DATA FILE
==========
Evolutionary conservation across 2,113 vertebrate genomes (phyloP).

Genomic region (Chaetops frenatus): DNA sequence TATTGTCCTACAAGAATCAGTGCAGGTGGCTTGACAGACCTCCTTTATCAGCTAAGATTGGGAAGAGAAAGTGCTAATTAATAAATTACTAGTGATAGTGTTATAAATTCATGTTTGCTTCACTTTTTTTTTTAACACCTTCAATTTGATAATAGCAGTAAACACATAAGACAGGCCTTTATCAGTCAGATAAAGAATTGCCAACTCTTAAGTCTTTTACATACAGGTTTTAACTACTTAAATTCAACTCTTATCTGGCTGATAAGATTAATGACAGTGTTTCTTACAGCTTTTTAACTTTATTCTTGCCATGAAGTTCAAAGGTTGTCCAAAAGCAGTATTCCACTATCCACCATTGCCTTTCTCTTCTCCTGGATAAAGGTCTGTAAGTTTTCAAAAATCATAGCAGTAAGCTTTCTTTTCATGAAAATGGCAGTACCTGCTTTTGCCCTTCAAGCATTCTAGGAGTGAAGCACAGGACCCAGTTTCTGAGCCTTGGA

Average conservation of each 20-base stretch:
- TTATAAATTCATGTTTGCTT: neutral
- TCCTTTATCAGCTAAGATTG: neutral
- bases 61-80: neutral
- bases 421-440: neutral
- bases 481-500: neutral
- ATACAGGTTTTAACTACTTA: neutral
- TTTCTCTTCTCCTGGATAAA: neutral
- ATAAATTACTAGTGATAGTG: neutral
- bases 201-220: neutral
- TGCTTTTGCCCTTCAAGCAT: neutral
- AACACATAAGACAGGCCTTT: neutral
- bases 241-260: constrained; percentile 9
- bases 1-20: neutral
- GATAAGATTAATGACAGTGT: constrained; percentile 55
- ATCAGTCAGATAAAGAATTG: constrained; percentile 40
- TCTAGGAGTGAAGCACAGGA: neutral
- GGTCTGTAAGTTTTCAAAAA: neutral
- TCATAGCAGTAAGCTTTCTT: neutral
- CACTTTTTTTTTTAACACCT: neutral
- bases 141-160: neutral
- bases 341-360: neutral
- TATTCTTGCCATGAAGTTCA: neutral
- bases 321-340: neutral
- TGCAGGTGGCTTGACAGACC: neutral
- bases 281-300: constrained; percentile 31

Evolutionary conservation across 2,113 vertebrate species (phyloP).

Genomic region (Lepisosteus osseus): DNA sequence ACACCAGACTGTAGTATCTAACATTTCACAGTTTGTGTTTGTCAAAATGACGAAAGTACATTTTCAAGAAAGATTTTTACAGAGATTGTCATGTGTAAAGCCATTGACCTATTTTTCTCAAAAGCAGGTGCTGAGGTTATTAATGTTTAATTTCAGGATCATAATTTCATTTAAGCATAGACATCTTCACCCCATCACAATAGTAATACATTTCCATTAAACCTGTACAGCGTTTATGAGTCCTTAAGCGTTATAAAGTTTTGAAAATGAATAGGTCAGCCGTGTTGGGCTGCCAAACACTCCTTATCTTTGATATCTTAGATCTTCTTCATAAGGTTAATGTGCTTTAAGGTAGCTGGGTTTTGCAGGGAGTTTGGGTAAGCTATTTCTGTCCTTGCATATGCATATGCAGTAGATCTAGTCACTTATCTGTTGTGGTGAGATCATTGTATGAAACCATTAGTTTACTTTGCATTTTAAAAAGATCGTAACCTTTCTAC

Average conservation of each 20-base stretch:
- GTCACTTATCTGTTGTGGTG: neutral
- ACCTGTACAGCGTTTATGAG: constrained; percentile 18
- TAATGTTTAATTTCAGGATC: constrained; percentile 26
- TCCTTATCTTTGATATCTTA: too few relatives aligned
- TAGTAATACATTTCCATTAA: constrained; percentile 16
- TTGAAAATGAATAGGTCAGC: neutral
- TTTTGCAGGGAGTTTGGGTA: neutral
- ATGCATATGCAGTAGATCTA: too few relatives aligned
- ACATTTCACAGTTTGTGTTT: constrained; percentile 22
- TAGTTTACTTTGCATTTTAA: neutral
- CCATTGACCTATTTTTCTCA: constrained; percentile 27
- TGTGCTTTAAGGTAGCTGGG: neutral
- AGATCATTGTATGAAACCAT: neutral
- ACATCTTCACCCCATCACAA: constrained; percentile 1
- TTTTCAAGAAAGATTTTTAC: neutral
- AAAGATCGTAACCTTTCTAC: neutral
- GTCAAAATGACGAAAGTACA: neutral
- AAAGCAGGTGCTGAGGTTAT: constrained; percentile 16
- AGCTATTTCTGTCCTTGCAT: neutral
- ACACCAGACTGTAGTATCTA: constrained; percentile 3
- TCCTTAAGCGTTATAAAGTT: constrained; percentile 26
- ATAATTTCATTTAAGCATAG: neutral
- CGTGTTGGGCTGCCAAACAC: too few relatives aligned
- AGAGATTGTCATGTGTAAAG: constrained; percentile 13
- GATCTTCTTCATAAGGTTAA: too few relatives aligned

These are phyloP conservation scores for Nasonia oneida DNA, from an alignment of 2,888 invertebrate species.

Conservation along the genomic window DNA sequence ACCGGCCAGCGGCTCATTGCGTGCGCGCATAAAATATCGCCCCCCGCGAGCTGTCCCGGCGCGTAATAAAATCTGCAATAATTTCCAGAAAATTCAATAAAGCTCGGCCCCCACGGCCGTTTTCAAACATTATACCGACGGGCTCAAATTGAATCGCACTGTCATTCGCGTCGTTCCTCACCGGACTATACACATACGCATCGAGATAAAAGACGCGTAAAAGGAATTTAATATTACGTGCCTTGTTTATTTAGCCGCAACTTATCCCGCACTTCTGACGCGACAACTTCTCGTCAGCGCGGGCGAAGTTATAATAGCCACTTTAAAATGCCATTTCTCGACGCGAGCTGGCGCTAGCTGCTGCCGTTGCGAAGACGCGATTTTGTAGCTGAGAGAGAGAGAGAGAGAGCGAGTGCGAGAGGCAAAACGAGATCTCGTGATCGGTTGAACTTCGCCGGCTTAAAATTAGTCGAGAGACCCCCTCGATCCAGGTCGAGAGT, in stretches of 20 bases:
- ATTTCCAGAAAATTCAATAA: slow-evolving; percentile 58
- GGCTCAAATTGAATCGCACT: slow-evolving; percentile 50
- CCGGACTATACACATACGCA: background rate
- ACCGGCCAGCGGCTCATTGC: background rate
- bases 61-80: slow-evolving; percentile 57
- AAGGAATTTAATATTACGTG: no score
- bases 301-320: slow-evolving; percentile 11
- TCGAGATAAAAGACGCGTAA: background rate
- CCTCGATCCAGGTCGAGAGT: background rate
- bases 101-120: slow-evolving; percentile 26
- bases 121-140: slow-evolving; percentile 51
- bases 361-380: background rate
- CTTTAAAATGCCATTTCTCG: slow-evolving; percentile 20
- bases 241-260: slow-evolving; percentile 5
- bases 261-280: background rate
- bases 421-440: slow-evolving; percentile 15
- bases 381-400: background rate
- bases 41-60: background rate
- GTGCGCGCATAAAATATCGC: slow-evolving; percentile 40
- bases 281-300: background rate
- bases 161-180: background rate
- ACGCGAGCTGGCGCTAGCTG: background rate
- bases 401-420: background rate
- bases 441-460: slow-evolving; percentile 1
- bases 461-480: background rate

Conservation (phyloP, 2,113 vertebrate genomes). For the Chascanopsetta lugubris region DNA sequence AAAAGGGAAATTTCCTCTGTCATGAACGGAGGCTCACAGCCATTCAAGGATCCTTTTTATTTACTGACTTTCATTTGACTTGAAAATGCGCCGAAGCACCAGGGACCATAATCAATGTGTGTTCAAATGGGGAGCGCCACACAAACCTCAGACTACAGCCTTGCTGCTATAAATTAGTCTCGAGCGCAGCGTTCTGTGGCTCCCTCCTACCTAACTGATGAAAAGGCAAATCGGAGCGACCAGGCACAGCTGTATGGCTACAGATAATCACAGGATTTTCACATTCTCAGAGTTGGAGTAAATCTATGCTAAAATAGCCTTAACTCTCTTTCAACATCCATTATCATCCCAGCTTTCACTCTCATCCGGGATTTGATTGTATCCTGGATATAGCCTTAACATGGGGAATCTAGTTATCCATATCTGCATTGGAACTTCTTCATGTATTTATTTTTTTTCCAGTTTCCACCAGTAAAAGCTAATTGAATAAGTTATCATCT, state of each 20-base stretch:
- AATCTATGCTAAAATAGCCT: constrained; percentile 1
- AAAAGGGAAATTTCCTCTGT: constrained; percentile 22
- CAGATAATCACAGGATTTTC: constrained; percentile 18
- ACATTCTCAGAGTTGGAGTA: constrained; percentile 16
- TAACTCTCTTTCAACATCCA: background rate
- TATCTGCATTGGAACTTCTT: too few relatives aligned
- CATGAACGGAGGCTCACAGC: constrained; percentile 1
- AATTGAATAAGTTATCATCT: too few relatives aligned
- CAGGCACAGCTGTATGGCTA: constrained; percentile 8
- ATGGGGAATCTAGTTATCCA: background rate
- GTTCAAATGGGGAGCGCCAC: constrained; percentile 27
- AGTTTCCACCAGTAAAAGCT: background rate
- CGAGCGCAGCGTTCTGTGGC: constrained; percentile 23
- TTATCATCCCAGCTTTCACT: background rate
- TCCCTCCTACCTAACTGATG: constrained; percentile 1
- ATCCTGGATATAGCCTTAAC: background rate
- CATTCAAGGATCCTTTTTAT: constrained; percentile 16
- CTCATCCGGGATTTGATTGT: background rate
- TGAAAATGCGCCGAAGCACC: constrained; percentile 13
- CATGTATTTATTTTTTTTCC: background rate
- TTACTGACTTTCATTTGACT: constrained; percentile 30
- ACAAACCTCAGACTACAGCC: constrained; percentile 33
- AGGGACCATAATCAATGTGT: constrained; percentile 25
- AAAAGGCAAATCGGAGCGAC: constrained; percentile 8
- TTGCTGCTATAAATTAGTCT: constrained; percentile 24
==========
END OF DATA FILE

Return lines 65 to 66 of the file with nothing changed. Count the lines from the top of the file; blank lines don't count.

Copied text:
- bases 301-320: slow-evolving; percentile 11
- TCGAGATAAAAGACGCGTAA: background rate